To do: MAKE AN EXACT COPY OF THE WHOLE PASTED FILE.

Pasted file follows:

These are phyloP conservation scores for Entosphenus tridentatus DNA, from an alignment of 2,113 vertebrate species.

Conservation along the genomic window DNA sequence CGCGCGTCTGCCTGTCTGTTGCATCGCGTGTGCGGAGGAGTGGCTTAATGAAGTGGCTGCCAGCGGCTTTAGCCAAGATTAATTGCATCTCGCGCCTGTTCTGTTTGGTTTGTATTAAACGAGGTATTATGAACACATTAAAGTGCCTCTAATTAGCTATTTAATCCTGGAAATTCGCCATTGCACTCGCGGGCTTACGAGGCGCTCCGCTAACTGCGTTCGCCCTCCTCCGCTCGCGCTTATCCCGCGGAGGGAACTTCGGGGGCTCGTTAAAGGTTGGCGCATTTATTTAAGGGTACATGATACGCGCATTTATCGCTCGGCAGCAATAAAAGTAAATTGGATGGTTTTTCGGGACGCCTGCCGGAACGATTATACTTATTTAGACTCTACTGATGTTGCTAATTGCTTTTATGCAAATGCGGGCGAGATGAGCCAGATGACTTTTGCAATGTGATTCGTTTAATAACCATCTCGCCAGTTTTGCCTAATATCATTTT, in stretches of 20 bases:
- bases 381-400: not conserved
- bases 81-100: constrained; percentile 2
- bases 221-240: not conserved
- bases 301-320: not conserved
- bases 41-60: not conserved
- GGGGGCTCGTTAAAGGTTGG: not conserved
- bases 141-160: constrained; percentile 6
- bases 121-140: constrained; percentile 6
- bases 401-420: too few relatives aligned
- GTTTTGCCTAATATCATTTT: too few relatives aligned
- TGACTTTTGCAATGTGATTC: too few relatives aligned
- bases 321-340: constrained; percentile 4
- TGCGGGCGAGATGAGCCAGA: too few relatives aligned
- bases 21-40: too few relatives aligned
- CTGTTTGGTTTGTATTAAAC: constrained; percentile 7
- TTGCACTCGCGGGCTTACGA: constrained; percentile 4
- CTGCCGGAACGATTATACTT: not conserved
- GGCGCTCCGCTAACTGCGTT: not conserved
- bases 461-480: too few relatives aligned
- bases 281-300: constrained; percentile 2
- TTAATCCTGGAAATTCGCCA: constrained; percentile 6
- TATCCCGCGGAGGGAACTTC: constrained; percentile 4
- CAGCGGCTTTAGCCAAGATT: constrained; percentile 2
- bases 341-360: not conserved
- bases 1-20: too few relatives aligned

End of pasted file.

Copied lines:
These are phyloP conservation scores for Entosphenus tridentatus DNA, from an alignment of 2,113 vertebrate species.

Conservation along the genomic window DNA sequence CGCGCGTCTGCCTGTCTGTTGCATCGCGTGTGCGGAGGAGTGGCTTAATGAAGTGGCTGCCAGCGGCTTTAGCCAAGATTAATTGCATCTCGCGCCTGTTCTGTTTGGTTTGTATTAAACGAGGTATTATGAACACATTAAAGTGCCTCTAATTAGCTATTTAATCCTGGAAATTCGCCATTGCACTCGCGGGCTTACGAGGCGCTCCGCTAACTGCGTTCGCCCTCCTCCGCTCGCGCTTATCCCGCGGAGGGAACTTCGGGGGCTCGTTAAAGGTTGGCGCATTTATTTAAGGGTACATGATACGCGCATTTATCGCTCGGCAGCAATAAAAGTAAATTGGATGGTTTTTCGGGACGCCTGCCGGAACGATTATACTTATTTAGACTCTACTGATGTTGCTAATTGCTTTTATGCAAATGCGGGCGAGATGAGCCAGATGACTTTTGCAATGTGATTCGTTTAATAACCATCTCGCCAGTTTTGCCTAATATCATTTT, in stretches of 20 bases:
- bases 381-400: not conserved
- bases 81-100: constrained; percentile 2
- bases 221-240: not conserved
- bases 301-320: not conserved
- bases 41-60: not conserved
- GGGGGCTCGTTAAAGGTTGG: not conserved
- bases 141-160: constrained; percentile 6
- bases 121-140: constrained; percentile 6
- bases 401-420: too few relatives aligned
- GTTTTGCCTAATATCATTTT: too few relatives aligned
- TGACTTTTGCAATGTGATTC: too few relatives aligned
- bases 321-340: constrained; percentile 4
- TGCGGGCGAGATGAGCCAGA: too few relatives aligned
- bases 21-40: too few relatives aligned
- CTGTTTGGTTTGTATTAAAC: constrained; percentile 7
- TTGCACTCGCGGGCTTACGA: constrained; percentile 4
- CTGCCGGAACGATTATACTT: not conserved
- GGCGCTCCGCTAACTGCGTT: not conserved
- bases 461-480: too few relatives aligned
- bases 281-300: constrained; percentile 2
- TTAATCCTGGAAATTCGCCA: constrained; percentile 6
- TATCCCGCGGAGGGAACTTC: constrained; percentile 4
- CAGCGGCTTTAGCCAAGATT: constrained; percentile 2
- bases 341-360: not conserved
- bases 1-20: too few relatives aligned